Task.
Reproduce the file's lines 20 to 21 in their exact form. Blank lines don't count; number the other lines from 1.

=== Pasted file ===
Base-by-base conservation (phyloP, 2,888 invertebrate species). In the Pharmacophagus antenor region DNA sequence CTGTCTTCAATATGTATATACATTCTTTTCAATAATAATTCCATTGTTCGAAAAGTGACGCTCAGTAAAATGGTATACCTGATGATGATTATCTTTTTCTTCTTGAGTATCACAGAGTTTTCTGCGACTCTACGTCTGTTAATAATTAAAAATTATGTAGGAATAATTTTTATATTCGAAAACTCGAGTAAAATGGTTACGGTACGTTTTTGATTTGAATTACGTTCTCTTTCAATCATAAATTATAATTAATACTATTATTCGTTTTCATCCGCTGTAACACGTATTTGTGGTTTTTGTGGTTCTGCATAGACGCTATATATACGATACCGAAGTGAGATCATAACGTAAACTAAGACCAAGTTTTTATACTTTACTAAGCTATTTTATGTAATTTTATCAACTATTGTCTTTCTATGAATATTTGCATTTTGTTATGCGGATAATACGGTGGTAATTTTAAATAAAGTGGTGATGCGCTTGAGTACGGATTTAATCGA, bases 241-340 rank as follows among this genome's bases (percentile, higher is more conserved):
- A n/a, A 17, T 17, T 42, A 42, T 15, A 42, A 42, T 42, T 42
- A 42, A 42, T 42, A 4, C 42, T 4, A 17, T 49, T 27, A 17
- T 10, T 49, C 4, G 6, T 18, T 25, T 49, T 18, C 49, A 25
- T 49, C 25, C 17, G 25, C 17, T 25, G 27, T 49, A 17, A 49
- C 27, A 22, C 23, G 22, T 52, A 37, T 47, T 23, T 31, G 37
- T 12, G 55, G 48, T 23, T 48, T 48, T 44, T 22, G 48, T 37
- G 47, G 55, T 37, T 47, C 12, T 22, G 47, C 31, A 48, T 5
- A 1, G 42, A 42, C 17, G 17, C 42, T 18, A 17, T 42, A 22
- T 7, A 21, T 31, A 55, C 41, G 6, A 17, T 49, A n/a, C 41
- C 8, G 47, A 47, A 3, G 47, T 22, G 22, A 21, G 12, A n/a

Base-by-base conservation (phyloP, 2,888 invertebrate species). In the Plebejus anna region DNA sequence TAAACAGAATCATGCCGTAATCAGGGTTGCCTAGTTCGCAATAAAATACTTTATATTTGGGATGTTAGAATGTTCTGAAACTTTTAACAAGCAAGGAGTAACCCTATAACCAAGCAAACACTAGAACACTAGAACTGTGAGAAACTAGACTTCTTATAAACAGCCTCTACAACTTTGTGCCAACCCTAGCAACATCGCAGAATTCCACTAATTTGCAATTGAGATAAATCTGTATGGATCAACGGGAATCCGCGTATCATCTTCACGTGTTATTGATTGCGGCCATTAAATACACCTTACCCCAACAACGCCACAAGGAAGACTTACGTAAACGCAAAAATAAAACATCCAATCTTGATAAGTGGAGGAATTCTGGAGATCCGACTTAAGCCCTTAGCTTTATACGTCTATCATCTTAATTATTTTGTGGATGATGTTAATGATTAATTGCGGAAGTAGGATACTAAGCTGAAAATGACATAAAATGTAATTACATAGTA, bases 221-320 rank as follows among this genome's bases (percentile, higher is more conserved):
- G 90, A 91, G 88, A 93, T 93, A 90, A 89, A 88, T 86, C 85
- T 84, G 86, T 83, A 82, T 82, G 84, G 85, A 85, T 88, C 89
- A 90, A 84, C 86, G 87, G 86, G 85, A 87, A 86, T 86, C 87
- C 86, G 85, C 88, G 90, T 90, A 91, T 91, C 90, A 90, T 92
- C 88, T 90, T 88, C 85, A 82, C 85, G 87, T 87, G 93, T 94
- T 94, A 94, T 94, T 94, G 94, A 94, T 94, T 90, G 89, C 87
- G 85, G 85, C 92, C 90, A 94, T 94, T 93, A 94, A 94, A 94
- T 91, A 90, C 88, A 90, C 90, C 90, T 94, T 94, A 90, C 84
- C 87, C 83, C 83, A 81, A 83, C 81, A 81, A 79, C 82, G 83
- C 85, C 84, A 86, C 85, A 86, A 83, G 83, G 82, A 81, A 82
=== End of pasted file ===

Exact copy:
- T 91, A 90, C 88, A 90, C 90, C 90, T 94, T 94, A 90, C 84
- C 87, C 83, C 83, A 81, A 83, C 81, A 81, A 79, C 82, G 83